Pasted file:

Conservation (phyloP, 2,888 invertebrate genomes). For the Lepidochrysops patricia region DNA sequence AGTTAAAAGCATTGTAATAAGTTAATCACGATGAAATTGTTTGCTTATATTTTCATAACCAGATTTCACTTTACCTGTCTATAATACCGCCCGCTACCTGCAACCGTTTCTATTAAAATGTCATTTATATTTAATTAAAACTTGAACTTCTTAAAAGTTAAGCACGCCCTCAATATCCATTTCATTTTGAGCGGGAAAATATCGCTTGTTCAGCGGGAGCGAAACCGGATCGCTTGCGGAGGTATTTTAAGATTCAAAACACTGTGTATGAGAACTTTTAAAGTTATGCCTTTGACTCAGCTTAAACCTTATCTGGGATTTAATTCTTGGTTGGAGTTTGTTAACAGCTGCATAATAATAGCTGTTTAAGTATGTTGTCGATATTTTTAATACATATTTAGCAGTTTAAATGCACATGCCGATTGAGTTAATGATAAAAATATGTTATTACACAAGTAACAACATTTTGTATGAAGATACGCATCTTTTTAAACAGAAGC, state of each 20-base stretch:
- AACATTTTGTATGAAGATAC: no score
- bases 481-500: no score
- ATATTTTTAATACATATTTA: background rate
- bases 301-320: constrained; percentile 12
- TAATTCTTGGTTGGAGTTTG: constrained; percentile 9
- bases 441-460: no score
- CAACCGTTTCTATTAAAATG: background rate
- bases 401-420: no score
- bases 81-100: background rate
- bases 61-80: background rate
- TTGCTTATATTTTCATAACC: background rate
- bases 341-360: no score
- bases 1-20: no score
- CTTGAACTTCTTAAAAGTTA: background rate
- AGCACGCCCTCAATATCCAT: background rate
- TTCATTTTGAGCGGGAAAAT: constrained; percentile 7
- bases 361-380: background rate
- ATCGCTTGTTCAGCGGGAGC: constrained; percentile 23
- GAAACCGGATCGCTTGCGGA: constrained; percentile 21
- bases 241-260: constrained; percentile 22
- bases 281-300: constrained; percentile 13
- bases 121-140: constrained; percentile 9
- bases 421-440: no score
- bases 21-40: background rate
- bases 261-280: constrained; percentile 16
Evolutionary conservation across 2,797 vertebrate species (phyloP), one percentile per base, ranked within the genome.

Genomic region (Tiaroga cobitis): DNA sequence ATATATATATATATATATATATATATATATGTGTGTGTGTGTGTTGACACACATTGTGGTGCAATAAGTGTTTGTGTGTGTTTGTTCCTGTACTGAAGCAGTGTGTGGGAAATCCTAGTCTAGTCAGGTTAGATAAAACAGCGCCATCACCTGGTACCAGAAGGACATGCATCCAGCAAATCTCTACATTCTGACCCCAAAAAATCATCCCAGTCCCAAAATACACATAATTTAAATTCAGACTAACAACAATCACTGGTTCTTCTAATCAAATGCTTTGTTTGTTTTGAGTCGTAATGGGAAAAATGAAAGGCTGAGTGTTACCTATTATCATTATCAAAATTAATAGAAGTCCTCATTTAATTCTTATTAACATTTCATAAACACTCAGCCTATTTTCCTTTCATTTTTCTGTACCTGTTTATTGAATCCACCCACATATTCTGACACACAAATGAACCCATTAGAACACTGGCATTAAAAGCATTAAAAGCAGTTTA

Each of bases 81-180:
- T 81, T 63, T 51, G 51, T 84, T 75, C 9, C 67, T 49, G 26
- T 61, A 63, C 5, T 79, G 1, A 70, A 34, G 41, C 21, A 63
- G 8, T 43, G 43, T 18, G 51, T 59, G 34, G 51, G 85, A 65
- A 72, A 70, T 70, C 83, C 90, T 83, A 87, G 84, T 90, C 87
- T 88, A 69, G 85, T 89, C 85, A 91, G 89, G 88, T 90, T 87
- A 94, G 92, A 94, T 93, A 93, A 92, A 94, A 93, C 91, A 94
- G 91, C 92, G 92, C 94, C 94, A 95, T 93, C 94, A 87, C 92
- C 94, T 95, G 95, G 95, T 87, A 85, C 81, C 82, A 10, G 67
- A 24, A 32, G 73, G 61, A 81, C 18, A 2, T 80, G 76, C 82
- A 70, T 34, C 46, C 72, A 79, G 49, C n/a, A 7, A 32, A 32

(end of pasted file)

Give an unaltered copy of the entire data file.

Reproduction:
Conservation (phyloP, 2,888 invertebrate genomes). For the Lepidochrysops patricia region DNA sequence AGTTAAAAGCATTGTAATAAGTTAATCACGATGAAATTGTTTGCTTATATTTTCATAACCAGATTTCACTTTACCTGTCTATAATACCGCCCGCTACCTGCAACCGTTTCTATTAAAATGTCATTTATATTTAATTAAAACTTGAACTTCTTAAAAGTTAAGCACGCCCTCAATATCCATTTCATTTTGAGCGGGAAAATATCGCTTGTTCAGCGGGAGCGAAACCGGATCGCTTGCGGAGGTATTTTAAGATTCAAAACACTGTGTATGAGAACTTTTAAAGTTATGCCTTTGACTCAGCTTAAACCTTATCTGGGATTTAATTCTTGGTTGGAGTTTGTTAACAGCTGCATAATAATAGCTGTTTAAGTATGTTGTCGATATTTTTAATACATATTTAGCAGTTTAAATGCACATGCCGATTGAGTTAATGATAAAAATATGTTATTACACAAGTAACAACATTTTGTATGAAGATACGCATCTTTTTAAACAGAAGC, state of each 20-base stretch:
- AACATTTTGTATGAAGATAC: no score
- bases 481-500: no score
- ATATTTTTAATACATATTTA: background rate
- bases 301-320: constrained; percentile 12
- TAATTCTTGGTTGGAGTTTG: constrained; percentile 9
- bases 441-460: no score
- CAACCGTTTCTATTAAAATG: background rate
- bases 401-420: no score
- bases 81-100: background rate
- bases 61-80: background rate
- TTGCTTATATTTTCATAACC: background rate
- bases 341-360: no score
- bases 1-20: no score
- CTTGAACTTCTTAAAAGTTA: background rate
- AGCACGCCCTCAATATCCAT: background rate
- TTCATTTTGAGCGGGAAAAT: constrained; percentile 7
- bases 361-380: background rate
- ATCGCTTGTTCAGCGGGAGC: constrained; percentile 23
- GAAACCGGATCGCTTGCGGA: constrained; percentile 21
- bases 241-260: constrained; percentile 22
- bases 281-300: constrained; percentile 13
- bases 121-140: constrained; percentile 9
- bases 421-440: no score
- bases 21-40: background rate
- bases 261-280: constrained; percentile 16
Evolutionary conservation across 2,797 vertebrate species (phyloP), one percentile per base, ranked within the genome.

Genomic region (Tiaroga cobitis): DNA sequence ATATATATATATATATATATATATATATATGTGTGTGTGTGTGTTGACACACATTGTGGTGCAATAAGTGTTTGTGTGTGTTTGTTCCTGTACTGAAGCAGTGTGTGGGAAATCCTAGTCTAGTCAGGTTAGATAAAACAGCGCCATCACCTGGTACCAGAAGGACATGCATCCAGCAAATCTCTACATTCTGACCCCAAAAAATCATCCCAGTCCCAAAATACACATAATTTAAATTCAGACTAACAACAATCACTGGTTCTTCTAATCAAATGCTTTGTTTGTTTTGAGTCGTAATGGGAAAAATGAAAGGCTGAGTGTTACCTATTATCATTATCAAAATTAATAGAAGTCCTCATTTAATTCTTATTAACATTTCATAAACACTCAGCCTATTTTCCTTTCATTTTTCTGTACCTGTTTATTGAATCCACCCACATATTCTGACACACAAATGAACCCATTAGAACACTGGCATTAAAAGCATTAAAAGCAGTTTA

Each of bases 81-180:
- T 81, T 63, T 51, G 51, T 84, T 75, C 9, C 67, T 49, G 26
- T 61, A 63, C 5, T 79, G 1, A 70, A 34, G 41, C 21, A 63
- G 8, T 43, G 43, T 18, G 51, T 59, G 34, G 51, G 85, A 65
- A 72, A 70, T 70, C 83, C 90, T 83, A 87, G 84, T 90, C 87
- T 88, A 69, G 85, T 89, C 85, A 91, G 89, G 88, T 90, T 87
- A 94, G 92, A 94, T 93, A 93, A 92, A 94, A 93, C 91, A 94
- G 91, C 92, G 92, C 94, C 94, A 95, T 93, C 94, A 87, C 92
- C 94, T 95, G 95, G 95, T 87, A 85, C 81, C 82, A 10, G 67
- A 24, A 32, G 73, G 61, A 81, C 18, A 2, T 80, G 76, C 82
- A 70, T 34, C 46, C 72, A 79, G 49, C n/a, A 7, A 32, A 32